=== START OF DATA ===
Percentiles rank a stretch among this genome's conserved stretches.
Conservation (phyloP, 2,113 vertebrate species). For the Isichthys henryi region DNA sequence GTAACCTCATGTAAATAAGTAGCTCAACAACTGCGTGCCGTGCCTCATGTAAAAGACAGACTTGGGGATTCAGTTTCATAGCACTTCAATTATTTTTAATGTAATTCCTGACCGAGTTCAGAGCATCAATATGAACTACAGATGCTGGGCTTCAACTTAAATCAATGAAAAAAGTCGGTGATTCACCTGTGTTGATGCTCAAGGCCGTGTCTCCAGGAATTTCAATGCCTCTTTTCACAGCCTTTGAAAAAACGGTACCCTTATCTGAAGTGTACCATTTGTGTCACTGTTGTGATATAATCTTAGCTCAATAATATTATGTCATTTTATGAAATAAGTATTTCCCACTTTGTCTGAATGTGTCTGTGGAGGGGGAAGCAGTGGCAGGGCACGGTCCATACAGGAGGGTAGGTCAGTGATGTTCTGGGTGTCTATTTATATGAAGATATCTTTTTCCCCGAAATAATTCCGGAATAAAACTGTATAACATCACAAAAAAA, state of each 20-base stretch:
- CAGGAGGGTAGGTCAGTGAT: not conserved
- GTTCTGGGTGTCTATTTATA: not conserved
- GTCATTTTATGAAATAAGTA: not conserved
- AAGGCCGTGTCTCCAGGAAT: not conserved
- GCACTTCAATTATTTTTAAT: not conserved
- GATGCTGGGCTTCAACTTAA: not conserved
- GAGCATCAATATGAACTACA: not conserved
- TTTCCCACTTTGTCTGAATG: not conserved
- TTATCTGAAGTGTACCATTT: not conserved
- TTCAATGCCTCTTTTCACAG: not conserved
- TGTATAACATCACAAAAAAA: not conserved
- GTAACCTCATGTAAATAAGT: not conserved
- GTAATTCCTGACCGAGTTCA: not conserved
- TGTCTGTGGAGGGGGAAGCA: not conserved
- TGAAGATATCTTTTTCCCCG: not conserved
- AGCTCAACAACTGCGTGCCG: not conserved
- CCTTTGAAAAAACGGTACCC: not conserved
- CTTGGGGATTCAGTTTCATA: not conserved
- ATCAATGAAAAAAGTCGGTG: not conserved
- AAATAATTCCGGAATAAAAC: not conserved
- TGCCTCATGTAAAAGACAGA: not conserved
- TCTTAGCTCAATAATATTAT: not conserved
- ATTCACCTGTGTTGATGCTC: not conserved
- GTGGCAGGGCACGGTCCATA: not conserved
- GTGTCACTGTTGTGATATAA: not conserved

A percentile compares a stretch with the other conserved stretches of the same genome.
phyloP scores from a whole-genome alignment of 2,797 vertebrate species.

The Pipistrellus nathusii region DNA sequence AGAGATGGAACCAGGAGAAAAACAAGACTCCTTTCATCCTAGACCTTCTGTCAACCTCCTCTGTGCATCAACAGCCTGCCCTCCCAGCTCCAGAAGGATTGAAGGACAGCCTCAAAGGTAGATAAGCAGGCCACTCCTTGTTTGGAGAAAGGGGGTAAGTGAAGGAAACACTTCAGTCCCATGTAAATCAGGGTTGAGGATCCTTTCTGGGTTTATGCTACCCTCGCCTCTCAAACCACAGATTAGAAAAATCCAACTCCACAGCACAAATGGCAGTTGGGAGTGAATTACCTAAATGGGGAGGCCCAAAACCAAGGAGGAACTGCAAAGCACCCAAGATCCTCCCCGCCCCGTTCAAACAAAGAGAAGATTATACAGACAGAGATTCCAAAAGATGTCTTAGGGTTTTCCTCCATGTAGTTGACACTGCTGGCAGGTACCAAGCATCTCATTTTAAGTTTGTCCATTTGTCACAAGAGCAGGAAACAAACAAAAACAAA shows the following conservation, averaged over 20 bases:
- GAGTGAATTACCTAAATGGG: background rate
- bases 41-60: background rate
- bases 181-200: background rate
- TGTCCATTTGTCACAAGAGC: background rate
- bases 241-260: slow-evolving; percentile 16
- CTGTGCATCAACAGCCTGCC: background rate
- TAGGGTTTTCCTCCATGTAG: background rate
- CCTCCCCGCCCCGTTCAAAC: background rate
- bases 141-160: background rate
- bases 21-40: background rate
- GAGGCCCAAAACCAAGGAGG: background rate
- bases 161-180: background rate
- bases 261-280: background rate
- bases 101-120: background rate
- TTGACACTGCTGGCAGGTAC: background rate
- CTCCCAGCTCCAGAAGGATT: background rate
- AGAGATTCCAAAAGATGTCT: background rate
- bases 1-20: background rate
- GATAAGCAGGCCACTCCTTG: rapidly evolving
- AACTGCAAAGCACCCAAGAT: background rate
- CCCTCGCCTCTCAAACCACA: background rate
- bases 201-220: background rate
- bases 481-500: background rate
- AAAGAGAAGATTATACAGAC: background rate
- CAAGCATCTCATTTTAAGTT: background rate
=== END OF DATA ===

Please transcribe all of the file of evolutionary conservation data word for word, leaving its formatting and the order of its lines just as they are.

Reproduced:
Percentiles rank a stretch among this genome's conserved stretches.
Conservation (phyloP, 2,113 vertebrate species). For the Isichthys henryi region DNA sequence GTAACCTCATGTAAATAAGTAGCTCAACAACTGCGTGCCGTGCCTCATGTAAAAGACAGACTTGGGGATTCAGTTTCATAGCACTTCAATTATTTTTAATGTAATTCCTGACCGAGTTCAGAGCATCAATATGAACTACAGATGCTGGGCTTCAACTTAAATCAATGAAAAAAGTCGGTGATTCACCTGTGTTGATGCTCAAGGCCGTGTCTCCAGGAATTTCAATGCCTCTTTTCACAGCCTTTGAAAAAACGGTACCCTTATCTGAAGTGTACCATTTGTGTCACTGTTGTGATATAATCTTAGCTCAATAATATTATGTCATTTTATGAAATAAGTATTTCCCACTTTGTCTGAATGTGTCTGTGGAGGGGGAAGCAGTGGCAGGGCACGGTCCATACAGGAGGGTAGGTCAGTGATGTTCTGGGTGTCTATTTATATGAAGATATCTTTTTCCCCGAAATAATTCCGGAATAAAACTGTATAACATCACAAAAAAA, state of each 20-base stretch:
- CAGGAGGGTAGGTCAGTGAT: not conserved
- GTTCTGGGTGTCTATTTATA: not conserved
- GTCATTTTATGAAATAAGTA: not conserved
- AAGGCCGTGTCTCCAGGAAT: not conserved
- GCACTTCAATTATTTTTAAT: not conserved
- GATGCTGGGCTTCAACTTAA: not conserved
- GAGCATCAATATGAACTACA: not conserved
- TTTCCCACTTTGTCTGAATG: not conserved
- TTATCTGAAGTGTACCATTT: not conserved
- TTCAATGCCTCTTTTCACAG: not conserved
- TGTATAACATCACAAAAAAA: not conserved
- GTAACCTCATGTAAATAAGT: not conserved
- GTAATTCCTGACCGAGTTCA: not conserved
- TGTCTGTGGAGGGGGAAGCA: not conserved
- TGAAGATATCTTTTTCCCCG: not conserved
- AGCTCAACAACTGCGTGCCG: not conserved
- CCTTTGAAAAAACGGTACCC: not conserved
- CTTGGGGATTCAGTTTCATA: not conserved
- ATCAATGAAAAAAGTCGGTG: not conserved
- AAATAATTCCGGAATAAAAC: not conserved
- TGCCTCATGTAAAAGACAGA: not conserved
- TCTTAGCTCAATAATATTAT: not conserved
- ATTCACCTGTGTTGATGCTC: not conserved
- GTGGCAGGGCACGGTCCATA: not conserved
- GTGTCACTGTTGTGATATAA: not conserved

A percentile compares a stretch with the other conserved stretches of the same genome.
phyloP scores from a whole-genome alignment of 2,797 vertebrate species.

The Pipistrellus nathusii region DNA sequence AGAGATGGAACCAGGAGAAAAACAAGACTCCTTTCATCCTAGACCTTCTGTCAACCTCCTCTGTGCATCAACAGCCTGCCCTCCCAGCTCCAGAAGGATTGAAGGACAGCCTCAAAGGTAGATAAGCAGGCCACTCCTTGTTTGGAGAAAGGGGGTAAGTGAAGGAAACACTTCAGTCCCATGTAAATCAGGGTTGAGGATCCTTTCTGGGTTTATGCTACCCTCGCCTCTCAAACCACAGATTAGAAAAATCCAACTCCACAGCACAAATGGCAGTTGGGAGTGAATTACCTAAATGGGGAGGCCCAAAACCAAGGAGGAACTGCAAAGCACCCAAGATCCTCCCCGCCCCGTTCAAACAAAGAGAAGATTATACAGACAGAGATTCCAAAAGATGTCTTAGGGTTTTCCTCCATGTAGTTGACACTGCTGGCAGGTACCAAGCATCTCATTTTAAGTTTGTCCATTTGTCACAAGAGCAGGAAACAAACAAAAACAAA shows the following conservation, averaged over 20 bases:
- GAGTGAATTACCTAAATGGG: background rate
- bases 41-60: background rate
- bases 181-200: background rate
- TGTCCATTTGTCACAAGAGC: background rate
- bases 241-260: slow-evolving; percentile 16
- CTGTGCATCAACAGCCTGCC: background rate
- TAGGGTTTTCCTCCATGTAG: background rate
- CCTCCCCGCCCCGTTCAAAC: background rate
- bases 141-160: background rate
- bases 21-40: background rate
- GAGGCCCAAAACCAAGGAGG: background rate
- bases 161-180: background rate
- bases 261-280: background rate
- bases 101-120: background rate
- TTGACACTGCTGGCAGGTAC: background rate
- CTCCCAGCTCCAGAAGGATT: background rate
- AGAGATTCCAAAAGATGTCT: background rate
- bases 1-20: background rate
- GATAAGCAGGCCACTCCTTG: rapidly evolving
- AACTGCAAAGCACCCAAGAT: background rate
- CCCTCGCCTCTCAAACCACA: background rate
- bases 201-220: background rate
- bases 481-500: background rate
- AAAGAGAAGATTATACAGAC: background rate
- CAAGCATCTCATTTTAAGTT: background rate